California Vehicle Code Section 21453 (b) regulates right turns on red:
Except when a sign is in place prohibiting a turn, a driver, after stopping as required by subdivision (a), facing a steady circular red signal, may turn right, or turn left from a one-way street onto a one-way street. A driver making that turn shall yield the right-of-way to pedestrians lawfully within an adjacent crosswalk and to any vehicle that has approached or is approaching so closely as to constitute an immediate hazard to the driver, and shall continue to yield the right-of-way to that vehicle until the driver can proceed with reasonable safety.
No exception is made for intersections where bicycles can go straight, so I conclude that right on red is legal in that case as well.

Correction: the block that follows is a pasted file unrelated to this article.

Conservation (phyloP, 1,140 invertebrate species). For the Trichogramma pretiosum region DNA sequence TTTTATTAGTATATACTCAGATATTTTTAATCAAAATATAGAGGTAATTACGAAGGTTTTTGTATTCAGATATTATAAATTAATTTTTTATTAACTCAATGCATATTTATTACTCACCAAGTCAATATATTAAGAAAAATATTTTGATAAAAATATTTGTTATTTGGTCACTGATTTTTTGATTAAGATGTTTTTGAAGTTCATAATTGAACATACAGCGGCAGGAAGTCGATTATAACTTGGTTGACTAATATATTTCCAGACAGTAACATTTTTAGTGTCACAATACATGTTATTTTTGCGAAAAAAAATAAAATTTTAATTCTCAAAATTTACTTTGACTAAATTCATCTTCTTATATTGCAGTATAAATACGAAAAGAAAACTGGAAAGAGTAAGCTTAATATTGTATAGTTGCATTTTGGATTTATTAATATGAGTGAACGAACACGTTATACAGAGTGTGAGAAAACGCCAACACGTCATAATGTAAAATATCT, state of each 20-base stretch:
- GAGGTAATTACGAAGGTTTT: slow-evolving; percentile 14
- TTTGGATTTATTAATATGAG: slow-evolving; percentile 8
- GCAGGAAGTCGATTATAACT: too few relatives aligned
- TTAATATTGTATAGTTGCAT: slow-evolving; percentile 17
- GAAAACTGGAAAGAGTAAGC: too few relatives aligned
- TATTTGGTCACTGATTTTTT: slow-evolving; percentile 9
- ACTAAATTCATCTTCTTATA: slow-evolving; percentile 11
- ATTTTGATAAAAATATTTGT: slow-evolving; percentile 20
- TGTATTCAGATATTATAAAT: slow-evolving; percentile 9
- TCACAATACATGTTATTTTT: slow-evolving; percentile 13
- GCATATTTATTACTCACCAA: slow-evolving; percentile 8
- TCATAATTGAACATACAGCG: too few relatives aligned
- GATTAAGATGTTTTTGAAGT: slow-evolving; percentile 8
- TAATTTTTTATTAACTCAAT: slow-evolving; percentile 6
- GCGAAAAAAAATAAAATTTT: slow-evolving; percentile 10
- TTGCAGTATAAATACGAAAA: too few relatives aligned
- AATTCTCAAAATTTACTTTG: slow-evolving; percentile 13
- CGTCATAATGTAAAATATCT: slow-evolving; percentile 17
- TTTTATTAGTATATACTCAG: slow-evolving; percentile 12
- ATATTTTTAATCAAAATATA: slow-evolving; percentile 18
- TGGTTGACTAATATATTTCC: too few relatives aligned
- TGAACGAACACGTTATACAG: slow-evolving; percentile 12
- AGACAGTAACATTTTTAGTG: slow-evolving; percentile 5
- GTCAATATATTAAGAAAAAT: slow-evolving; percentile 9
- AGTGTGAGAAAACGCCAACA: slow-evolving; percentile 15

Logically: it is legal to turn right on red from a lane where all traffic must turn right, and it is also legal from a non-turn-only lane where all traffic is allowed to either turn right or go straight. There is no reason for this intermediate case, where some vehicles may go straight and others may not, to be different from the two extremes. Especially since, when the light is red, neither bicycles nor cars nor anything else should be going straight through the intersection.